Pakistanis may well ask: can we do it too? What will it take? Seen in the proper spirit, India’s foray into the solar system could be Pakistan’s sputnik moment — an opportunity to reflect upon what’s important. Let’s see how India did it: First, space travel is all about science and India’s young ones are a huge reservoir of enthusiasm for science. Surveys show that 12-16 year olds practically worship Albert Einstein and Stephen Hawking, are fascinated by black holes and Schrödinger cats, and most want a career in science. They see more prestige in this than becoming doctors, lawyers, financial managers, or army officers. Although most eventually settle for more conventional professions, this eagerness leads India’s very best students towards science.
Read more » DAWN
By Abdul Manan
LAHORE: Sardar Ramesh Singh, the first Sikh member of the Punjab Assembly, tabled a resolution requesting that the birthday of Guru Nanak, founder of Sikhism, be made a public holiday.
Ramesh Singh is a member of Pakistan Muslim League — Nawaz (PML-N) and the resolution was approved in the Punjab Assembly on Wednesday.
The passing of the resolution comes just a few days after members of the Sikh community stormed through the gates of Parliament House to protest …
Read more » The Express Tribune
Iran issued a veiled threat to Pakistan on Thursday that it might cross the border to contain terrorists if Pakistan fails protect its border and stop terrorists from entering into Iran, Iranian state media reported.
Second-in-command of the Islamic Revolution Guards Corps (IRGC), Brigadier General Hossein Salami on Thursday said that border security is a common and pressing need for neighbouring countries. He warned that if any neighbouring country fails to fulfill their obligation to protect their border than Iran will have no choice but to act on its own.
“We are, in principle, against intervening in the affairs of any country, but if they fail to abide by their obligations we will have [no choice but] to act,” said Salami, adding that “Terrorists, wherever they may be, even on the soil of neighbouring countries, we will find them, and if they do not give up acts of terrorism, we will deal with them without reservation.”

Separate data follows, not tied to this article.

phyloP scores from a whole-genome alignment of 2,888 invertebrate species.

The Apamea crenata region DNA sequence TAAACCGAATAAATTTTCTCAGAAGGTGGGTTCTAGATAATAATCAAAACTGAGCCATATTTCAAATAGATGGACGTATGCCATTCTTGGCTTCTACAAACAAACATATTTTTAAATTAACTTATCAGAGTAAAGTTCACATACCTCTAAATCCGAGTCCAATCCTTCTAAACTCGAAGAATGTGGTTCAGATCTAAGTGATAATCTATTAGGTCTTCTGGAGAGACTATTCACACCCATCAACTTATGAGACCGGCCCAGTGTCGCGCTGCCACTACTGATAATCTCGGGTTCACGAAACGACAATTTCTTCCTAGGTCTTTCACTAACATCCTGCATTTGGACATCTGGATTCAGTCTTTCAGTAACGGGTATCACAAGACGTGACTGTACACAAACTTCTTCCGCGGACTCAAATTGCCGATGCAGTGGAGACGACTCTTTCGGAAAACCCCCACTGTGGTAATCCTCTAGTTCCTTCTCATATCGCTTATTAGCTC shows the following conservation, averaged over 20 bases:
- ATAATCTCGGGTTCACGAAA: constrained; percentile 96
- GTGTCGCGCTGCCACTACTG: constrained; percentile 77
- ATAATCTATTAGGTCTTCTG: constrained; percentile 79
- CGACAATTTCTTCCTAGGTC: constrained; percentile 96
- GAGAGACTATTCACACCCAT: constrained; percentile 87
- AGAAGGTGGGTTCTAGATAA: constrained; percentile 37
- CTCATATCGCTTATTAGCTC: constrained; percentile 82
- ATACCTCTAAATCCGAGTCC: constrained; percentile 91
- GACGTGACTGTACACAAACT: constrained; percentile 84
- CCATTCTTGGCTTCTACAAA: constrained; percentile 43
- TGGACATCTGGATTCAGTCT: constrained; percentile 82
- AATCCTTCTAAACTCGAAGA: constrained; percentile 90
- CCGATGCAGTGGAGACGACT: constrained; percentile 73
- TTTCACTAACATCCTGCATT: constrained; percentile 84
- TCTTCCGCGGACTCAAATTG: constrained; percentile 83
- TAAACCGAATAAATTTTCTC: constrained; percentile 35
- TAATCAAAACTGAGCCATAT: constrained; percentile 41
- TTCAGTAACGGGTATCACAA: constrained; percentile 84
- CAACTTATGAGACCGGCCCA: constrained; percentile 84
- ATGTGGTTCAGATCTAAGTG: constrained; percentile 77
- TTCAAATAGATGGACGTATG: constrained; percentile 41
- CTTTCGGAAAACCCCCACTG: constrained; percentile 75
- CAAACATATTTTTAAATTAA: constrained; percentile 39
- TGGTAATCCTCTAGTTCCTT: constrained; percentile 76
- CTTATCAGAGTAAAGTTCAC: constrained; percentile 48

In May this year, Iranian border guards trespassed three kilometres into Pakistani territory and shot dead a Pakistani citizen while injuring another in the Prom tehsil of Panjgur district in Balochistan.
Iran, on many counts, has threatened to send forces into Pakistani territories.
Read more » The Express Tribune
From food items to consumer products, Pakistanis pay significantly higher prices than others in the region.
Being left at the mercy of oligopolies, which have controlled markets since Pakistan’s creation in 1947, the consumers have been forced to pay higher prices for, at times, inferior quality goods.
Another newly minted Nobel laureate’s efforts may help Pakistanis break free of the tyrannical control of State monopolies and private oligopolies.
Professor Jean Tirole of France has received the 2014 Sveriges Riksbank Prize in Economic Sciences in Memory of Alfred Nobel for his work on market power and regulation. His research has shown how firms gain market power and set prices at the detriment of consumers. His work is as relevant to privatisation-happy Pakistan as it is to developed economies.
Read more » DAWN
Men are Delighted while Women are Skeptical – Pakistani Expats Reactions on Malala’s Nobel Peace Prize – By: Faiz Al-Najdi
Friday the 10th of October must have been the happiest day in Malala Yousafzai’s life as on this day, at a tender age of 17 years only, she became the youngest person to have been awarded with the prestigious & coveted Nobel Peace prize for the year 2014. She thus became the second Pakistani to have won this honor – after the decorated Pakistani Dr. Abdus Salam had won the Nobel Prize in Physics in 1979.
Read more » South Asia Plus
Decline of Pakistan: Essays on federalism, ethnic-nationalism, minorities and human rights in Pakistan
Pakistan can only be appropriately analyzed through the deep understanding of ethnology of federalism; the conflict between state and society; colonial strings of internal exploitation, the divide and rule policy of the establishment; and finally through the futurologistic perception of the country by examining the matrix of climate change, land and politics. The book is a compilation of eassays on Pakistan that give an ultimate outlook of the past, present and future of Pakistan.
Read more » Amazon.com
By Vaqar Ahmed
Here’s the routine for most people in Karachi:
They wake up in the morning and get ready for work. The lucky ones have enough water to take a bath but most have to make do with much less. If there is some gas, the stove is switched on, and some tea and bread is prepared for breakfast. Then, it is off to the bus stop with the hope of finding transport to make it to work in time. When the bus arrives, the object called human body is stuffed into it like a sardine joining other sardines in a tin box.